A few years ago, when they released their debut recording, We Are From Nowhere, DDM were known as Dance Disaster Movement. I can’t find any evidence of a good reason for this change, however. The chances of there being another Dance Disaster Movement would seem slim to none. Yet, the name is changed. So they should be a whole new band now, right? Well, it’s the same two guys making the music — Kevin Litrow and Matt Howze. The music, as well, doesn’t seem that different, as the duo still utilizes analog synthesizers and drum machines to create noisy, yet dancey chaos-scapes.
Snow on the TV, the band’s new seven-song mini-album is a little less accessible than We Are From Nowhere. The danceability is no longer as prevalent here, as noise and tribal textures have been added to their machine rock. Sounding a lot like their Southland peers, Kill Me Tomorrow, DDM have embraced an entirely new bizarre type of punk rock that is more jarring than accessible, more like performance art than actual songs.
“Get Back on That Starting Line” has all of the elements of before, but put together oddly. Drum machines pop and flex, as Litrow shouts the song’s title maniacally. Organs buzz while a “Fly Like an Eagle” sounding synth flutters about in the foreground. “Turn On `On'” is a little more like the DDM of old, as the song drones into more of a typical song structure, beats circling back to their original starting point and melodies finding their way through the haze of distortion and feedback. “Hello,” however, is more minimalist, as a sole synth rumbles under malfunctioning robot sounds and Litrow’s shouted delivery.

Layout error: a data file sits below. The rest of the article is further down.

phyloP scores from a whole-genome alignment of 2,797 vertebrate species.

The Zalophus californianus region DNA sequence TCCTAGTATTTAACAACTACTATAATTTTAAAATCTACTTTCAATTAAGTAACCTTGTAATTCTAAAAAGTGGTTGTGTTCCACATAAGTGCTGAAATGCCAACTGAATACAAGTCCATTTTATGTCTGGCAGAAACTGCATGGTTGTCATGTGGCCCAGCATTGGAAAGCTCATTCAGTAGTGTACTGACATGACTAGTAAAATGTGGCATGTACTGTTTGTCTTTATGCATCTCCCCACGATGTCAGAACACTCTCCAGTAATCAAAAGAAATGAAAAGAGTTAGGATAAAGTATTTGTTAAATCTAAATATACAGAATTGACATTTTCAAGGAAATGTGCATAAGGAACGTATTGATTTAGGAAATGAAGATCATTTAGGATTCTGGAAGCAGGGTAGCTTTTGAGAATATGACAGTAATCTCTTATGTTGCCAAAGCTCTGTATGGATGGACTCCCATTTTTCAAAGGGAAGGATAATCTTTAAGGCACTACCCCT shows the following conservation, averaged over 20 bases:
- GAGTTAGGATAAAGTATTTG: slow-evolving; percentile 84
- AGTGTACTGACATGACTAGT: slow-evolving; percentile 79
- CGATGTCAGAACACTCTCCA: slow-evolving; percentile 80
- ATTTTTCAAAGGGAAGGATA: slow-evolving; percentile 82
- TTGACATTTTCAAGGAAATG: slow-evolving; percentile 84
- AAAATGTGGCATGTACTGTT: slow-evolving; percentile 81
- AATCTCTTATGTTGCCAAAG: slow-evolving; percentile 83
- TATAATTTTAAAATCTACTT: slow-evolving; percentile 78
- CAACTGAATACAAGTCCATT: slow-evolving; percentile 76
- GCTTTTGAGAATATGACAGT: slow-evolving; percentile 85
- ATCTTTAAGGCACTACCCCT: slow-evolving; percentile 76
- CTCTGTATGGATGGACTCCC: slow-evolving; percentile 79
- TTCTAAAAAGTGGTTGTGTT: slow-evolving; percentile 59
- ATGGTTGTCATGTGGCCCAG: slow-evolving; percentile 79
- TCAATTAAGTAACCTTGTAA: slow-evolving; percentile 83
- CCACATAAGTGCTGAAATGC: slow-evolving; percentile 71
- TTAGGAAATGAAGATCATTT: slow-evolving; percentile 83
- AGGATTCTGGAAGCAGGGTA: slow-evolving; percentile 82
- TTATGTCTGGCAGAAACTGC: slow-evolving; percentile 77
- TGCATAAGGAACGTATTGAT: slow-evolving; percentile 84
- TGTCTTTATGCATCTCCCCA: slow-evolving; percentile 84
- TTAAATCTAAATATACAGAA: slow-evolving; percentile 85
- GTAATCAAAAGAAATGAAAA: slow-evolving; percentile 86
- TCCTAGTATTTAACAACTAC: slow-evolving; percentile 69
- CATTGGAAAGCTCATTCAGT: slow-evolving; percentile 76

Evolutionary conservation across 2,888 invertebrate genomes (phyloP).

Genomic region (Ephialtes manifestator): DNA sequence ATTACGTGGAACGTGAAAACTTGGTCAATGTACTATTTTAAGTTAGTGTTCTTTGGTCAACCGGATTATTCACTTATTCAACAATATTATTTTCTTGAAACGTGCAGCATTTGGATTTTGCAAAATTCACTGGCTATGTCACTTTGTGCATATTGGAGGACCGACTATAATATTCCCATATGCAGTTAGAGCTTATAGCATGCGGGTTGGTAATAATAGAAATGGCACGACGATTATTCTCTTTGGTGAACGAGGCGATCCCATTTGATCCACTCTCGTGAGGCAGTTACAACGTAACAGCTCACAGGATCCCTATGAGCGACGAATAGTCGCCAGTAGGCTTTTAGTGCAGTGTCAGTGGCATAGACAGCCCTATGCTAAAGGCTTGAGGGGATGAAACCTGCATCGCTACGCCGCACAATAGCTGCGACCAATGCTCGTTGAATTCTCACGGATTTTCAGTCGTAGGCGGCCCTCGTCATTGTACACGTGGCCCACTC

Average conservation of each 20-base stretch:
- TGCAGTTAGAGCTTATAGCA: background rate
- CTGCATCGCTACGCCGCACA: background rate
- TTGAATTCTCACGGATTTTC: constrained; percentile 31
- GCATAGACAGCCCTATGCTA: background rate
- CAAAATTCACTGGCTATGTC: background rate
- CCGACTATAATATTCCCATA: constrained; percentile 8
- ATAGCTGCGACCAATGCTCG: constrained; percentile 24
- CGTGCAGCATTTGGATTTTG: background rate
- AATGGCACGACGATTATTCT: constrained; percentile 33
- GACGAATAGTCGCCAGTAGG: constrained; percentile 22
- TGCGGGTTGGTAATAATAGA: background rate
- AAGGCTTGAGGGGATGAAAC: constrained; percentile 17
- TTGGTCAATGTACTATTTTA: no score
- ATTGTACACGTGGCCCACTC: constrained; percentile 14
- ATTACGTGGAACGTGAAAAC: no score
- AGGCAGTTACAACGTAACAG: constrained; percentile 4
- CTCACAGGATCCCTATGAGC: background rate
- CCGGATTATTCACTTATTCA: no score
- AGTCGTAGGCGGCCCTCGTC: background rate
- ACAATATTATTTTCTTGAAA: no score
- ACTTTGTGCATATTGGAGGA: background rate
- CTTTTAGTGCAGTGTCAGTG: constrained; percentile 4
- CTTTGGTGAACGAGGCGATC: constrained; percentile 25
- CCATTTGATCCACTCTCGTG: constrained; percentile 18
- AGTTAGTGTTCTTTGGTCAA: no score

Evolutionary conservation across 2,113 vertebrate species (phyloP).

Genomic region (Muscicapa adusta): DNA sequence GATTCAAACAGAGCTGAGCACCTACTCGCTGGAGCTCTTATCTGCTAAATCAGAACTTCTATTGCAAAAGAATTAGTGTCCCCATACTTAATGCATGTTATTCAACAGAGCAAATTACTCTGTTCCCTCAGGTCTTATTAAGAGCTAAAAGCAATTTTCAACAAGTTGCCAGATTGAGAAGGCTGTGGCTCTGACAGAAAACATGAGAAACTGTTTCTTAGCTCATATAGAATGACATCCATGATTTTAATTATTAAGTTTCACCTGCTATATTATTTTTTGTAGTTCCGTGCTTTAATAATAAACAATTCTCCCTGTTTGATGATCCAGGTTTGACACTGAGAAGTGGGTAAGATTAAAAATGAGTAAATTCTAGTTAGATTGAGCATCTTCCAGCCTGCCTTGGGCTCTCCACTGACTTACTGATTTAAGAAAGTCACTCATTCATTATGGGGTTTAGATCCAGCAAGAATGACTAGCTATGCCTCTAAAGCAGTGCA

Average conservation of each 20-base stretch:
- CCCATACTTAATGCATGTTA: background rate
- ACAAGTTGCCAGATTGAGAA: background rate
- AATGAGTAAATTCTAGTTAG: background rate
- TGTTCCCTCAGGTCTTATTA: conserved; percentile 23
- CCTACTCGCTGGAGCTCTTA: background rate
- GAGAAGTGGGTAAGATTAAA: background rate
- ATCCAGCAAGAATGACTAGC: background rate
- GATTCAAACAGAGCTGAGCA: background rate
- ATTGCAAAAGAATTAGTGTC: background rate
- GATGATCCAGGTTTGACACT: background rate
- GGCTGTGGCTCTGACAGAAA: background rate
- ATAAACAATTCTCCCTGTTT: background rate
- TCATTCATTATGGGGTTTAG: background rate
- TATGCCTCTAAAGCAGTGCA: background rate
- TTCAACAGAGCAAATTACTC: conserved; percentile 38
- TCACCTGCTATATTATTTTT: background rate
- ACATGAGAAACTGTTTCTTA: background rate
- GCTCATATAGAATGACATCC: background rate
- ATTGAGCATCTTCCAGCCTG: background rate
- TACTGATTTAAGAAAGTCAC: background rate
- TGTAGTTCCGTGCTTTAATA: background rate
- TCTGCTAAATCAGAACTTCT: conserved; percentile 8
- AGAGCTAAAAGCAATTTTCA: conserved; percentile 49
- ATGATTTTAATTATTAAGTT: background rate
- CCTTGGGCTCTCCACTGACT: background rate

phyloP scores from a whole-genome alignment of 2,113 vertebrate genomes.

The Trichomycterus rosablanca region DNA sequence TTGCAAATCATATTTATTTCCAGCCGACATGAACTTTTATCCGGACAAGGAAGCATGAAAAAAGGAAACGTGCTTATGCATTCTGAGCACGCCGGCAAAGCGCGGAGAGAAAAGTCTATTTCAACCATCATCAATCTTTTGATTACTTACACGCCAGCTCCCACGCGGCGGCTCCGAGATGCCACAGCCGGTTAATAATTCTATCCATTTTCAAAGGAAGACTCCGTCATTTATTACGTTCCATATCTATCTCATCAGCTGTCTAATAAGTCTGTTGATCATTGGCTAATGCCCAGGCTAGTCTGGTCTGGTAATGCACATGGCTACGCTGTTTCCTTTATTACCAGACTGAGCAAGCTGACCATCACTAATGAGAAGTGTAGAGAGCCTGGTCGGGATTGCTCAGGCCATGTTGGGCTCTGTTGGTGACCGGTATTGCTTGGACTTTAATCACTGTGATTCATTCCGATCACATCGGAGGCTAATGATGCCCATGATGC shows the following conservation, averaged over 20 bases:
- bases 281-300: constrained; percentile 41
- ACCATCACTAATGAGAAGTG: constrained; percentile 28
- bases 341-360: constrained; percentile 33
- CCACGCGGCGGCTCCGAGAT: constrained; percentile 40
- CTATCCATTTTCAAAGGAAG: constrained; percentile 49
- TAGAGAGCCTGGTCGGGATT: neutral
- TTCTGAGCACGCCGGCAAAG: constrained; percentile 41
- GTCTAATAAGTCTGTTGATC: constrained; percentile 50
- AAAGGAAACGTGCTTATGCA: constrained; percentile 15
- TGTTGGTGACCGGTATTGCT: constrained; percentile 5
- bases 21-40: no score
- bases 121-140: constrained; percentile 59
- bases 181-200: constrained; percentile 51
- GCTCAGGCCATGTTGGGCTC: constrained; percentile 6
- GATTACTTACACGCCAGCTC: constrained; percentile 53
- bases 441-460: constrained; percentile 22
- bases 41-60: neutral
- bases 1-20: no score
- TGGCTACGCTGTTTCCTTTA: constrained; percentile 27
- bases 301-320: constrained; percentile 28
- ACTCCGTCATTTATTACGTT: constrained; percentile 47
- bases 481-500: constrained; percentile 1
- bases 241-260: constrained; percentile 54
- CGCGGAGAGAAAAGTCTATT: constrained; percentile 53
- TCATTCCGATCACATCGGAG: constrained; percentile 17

“Pulse” is where the band is at their peak, with Howze playing a near-industrial drum beat under abrasive samples and Litrow’s typical frantic screaming. The odd syncopation makes for very erratic dancing, if any, but the song is a crazy noise dirge that appeals to those with a penchant for the dissonant.
The new incarnation of DDM isn’t too much different than before, it’s just a lot noisier. Maybe the name just didn’t make a whole lot of sense, though, as Snow on the TV is more disaster than dance or movement. But, of course, I mean that in the best way.
Liars – They Were Wrong, So We Drowned
Numbers – In My Mind All the Time
Kill Me Tomorrow – The Garbageman and the Prostitute
Jeff Terich is the founder and editor of Treble. He's been writing about music for 20 years and has been published at American Songwriter, Bandcamp Daily, Reverb, Spin, Stereogum, uDiscoverMusic, VinylMePlease and some others that he's forgetting right now. He's still not tired of it.